After over 25 years at war, Sudan and Southern Sudan managed to find a peace agreement and South Sudan seceded from the North in July 2011. Nevertheless, the bordering regions of Sudan remain unstable. South Kordofan is one of them. On July 5 2011 and after contested elections giving power to Ahmed Haroun, former commissioner of Darfur and wanted by the International Court of Justice, the war between the Sudanese government (SAF) and the rebels (SPLA-N) started again. Since that date, bombings, landmines and on-the-ground battles have become the daily life of the Nubian. Those random bombings made by the SAF have forced the locals to find refugee in the mountains, or fled to Yida refugee camp in South Sudan. Terrorized by the bombings and landmines, the population cannot grow food anymore which will eventually lead to wide spread famine. The Sudanese government has prevented NGOs and journalists to enter the region. With neither food nor sanitary aid and no media coverage allowed, despite the daily sound of the bombings, this war carries on in a major silence.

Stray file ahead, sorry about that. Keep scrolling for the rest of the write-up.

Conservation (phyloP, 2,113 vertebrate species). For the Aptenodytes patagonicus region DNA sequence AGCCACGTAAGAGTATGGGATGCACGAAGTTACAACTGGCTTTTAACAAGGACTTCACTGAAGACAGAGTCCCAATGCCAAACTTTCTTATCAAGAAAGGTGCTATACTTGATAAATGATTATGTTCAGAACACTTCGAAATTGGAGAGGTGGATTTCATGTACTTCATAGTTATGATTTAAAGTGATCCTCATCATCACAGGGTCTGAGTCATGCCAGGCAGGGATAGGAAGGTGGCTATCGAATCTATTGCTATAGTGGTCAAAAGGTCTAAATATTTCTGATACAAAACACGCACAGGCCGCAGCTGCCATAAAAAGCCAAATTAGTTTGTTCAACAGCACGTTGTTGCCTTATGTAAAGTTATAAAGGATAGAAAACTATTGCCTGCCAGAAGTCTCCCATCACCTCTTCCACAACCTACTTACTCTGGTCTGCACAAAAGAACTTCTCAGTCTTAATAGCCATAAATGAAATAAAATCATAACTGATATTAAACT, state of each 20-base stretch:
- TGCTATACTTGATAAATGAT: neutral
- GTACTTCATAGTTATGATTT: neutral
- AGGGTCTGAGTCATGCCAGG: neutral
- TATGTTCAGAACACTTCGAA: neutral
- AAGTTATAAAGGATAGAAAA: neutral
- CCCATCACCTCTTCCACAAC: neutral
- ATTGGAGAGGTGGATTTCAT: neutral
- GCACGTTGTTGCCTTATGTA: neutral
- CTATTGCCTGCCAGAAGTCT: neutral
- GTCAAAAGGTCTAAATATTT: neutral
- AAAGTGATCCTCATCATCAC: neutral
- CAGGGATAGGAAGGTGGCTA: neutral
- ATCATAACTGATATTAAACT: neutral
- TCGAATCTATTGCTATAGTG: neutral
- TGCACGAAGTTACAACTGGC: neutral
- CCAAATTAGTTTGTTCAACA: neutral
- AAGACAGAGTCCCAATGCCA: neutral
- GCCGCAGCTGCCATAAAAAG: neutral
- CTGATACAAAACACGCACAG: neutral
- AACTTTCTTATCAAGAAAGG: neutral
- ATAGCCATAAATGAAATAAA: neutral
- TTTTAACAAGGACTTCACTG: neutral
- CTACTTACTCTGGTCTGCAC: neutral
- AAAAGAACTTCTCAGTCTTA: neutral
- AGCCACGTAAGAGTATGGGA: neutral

Photojournalist based in South Sudan, Camille moved to Juba with the idea in mind of shedding some light on this country too often forgotten. After the obtention of her Bachelor, she went off to explore the daily life of the South Sudanese. She documents the building of a nation recurrently seemed as doomed as well as the obstacles they have to overcome to become a nation.
Internships and reportage have proved to Camile that photography is the best way to enlight dark realities that often remain in the shade. "A strong picture stays in the unconscious, we can reach the sensitivity of anyone, no matter what their language, nationality or age are."
Freelance for Agence France Press since her arrival in South Sudan, Camille brings a new visibility on this new country.
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